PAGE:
Bleifer’s work in community is as much a part of her artistic practice as is her studio work and she aims to utilize her art to mobilize others. As a Los Angeles native, she has a strong attachment to certain places and neighborhoods and a sense of what makes them special. 1995 and the culmination of her Hiroshima/ Nagasaki Memorial Project was a turning point for her artistic and social practice. Having orchestrated that major project, which included poetry and performance, community and educational programs, and framing a difficult subject for audiences in both the US and Japan, Bleifer was empowered. When she saw landmark properties in downtown Los Angeles neglected, she committed to reinvigorate them with new purpose. She immersed herself in the social and political dynamics in order to project a vision for renewal. Bleifer operated two art galleries downtown as a strategy to reveal the potential of the buildings and the neighborhood. She sought out developers and tenants to stimulate a dormant neighborhood with arts, education and culture, and she produced two books of her photographs to give a new perspective of these treasured properties. Her photographs of the historic downtown buildings are now archived in the Los Angeles Public Library, and her documents and correspondence generated throughout the process are archived in the University of Southern California’s Los Angeles History collection.
When the historic, pedestrian-only, residential Walkstreets of Venice were threatened with obliteration for better vehicular access, Bleifer organized her neighbors to preserve them. These efforts are documented in her publication Saving the Venice Walkstreets and were featured in a local exhibit in Venice.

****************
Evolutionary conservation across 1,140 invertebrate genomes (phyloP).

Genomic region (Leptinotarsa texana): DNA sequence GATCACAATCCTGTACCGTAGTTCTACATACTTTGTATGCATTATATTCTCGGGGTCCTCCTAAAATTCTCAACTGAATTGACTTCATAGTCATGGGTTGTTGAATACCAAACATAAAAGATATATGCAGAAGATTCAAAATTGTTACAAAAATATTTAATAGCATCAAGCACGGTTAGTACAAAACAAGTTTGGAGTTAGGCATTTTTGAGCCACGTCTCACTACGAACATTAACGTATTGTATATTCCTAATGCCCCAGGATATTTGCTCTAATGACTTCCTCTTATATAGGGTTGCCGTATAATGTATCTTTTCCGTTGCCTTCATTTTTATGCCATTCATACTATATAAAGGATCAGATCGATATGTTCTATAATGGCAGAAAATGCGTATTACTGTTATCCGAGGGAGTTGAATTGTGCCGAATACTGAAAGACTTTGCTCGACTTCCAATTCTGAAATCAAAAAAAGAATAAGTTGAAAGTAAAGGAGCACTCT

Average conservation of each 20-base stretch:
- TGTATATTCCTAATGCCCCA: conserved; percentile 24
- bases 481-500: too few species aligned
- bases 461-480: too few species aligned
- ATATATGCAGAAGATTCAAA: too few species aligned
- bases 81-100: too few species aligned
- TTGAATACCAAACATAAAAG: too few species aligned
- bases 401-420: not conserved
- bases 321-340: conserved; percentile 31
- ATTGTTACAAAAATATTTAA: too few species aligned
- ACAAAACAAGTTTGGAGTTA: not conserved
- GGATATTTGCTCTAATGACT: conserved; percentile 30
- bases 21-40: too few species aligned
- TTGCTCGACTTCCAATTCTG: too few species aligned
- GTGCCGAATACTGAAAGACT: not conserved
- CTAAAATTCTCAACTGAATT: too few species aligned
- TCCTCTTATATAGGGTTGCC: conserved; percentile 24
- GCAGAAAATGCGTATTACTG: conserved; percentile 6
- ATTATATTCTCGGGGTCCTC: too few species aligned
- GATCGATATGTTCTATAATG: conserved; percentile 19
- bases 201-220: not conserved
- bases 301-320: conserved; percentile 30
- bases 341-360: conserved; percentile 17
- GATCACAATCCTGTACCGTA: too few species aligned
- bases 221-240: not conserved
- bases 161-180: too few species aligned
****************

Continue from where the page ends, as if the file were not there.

For the past 5 years, she has sought support for her vision of a neighborhood arts “colony” that would include affordable live/work space for Venice’s dwindling artist community.
As Bleifer continues to confront new concerns, she adds materials to her toolbox, such as plastic waste, newspaper clippings, and digital printing – juxtaposed with leaves, sand, and paper – with the goal of provoking an audience to consider issues of social and environmental justice.
USC Institute for Global Health, Los Angeles
USC has hosted two important exhibitions of my work at the Institute for Genetic Medicine Art Gallery: “Natural Unnatural Transformations” in 2005 and “The Hiroshima/Nagasaki Memorial Project” in 2010.
All of my work is an exploration of paper and its expressive potential to serve as a metaphor for nature, the built environment and the human condition. Media include silkscreen, collage, acrylic, oils, tar, wax, art papers, industrial materials and handmade paper.
The works at the 2001 Soto building span the full range of my subject matter from the Constructed Silkscreens of the ’70s as commentary on the landscape and the forces of nature to more dimensional works of the ’80s and ’90s with the use of paper mimicking rocks, tree bark, leaves and walls. The works are intended as a form of social activism illuminating themes of the environment and its degradation.
Good Samaritan Hospital, Los Angeles
From: Sandy Bleifer
To: Sammy Feuerlicht
Vice President Strategic Planning/Business Development
Good Samaritan Hospital
1225 Wilshire Boulevard
Los Angeles, CA 90017-2395
Dear Mr. Feuerlicht:
I hope patients, staff and visitors are as pleased with the installation as I am. Good Samaritan Hospital was there for my sister many years ago when she was in a terrible automobile accident. This is a way for me to show my appreciation for the excellent care she received and for her recovery to lead a full life afterward.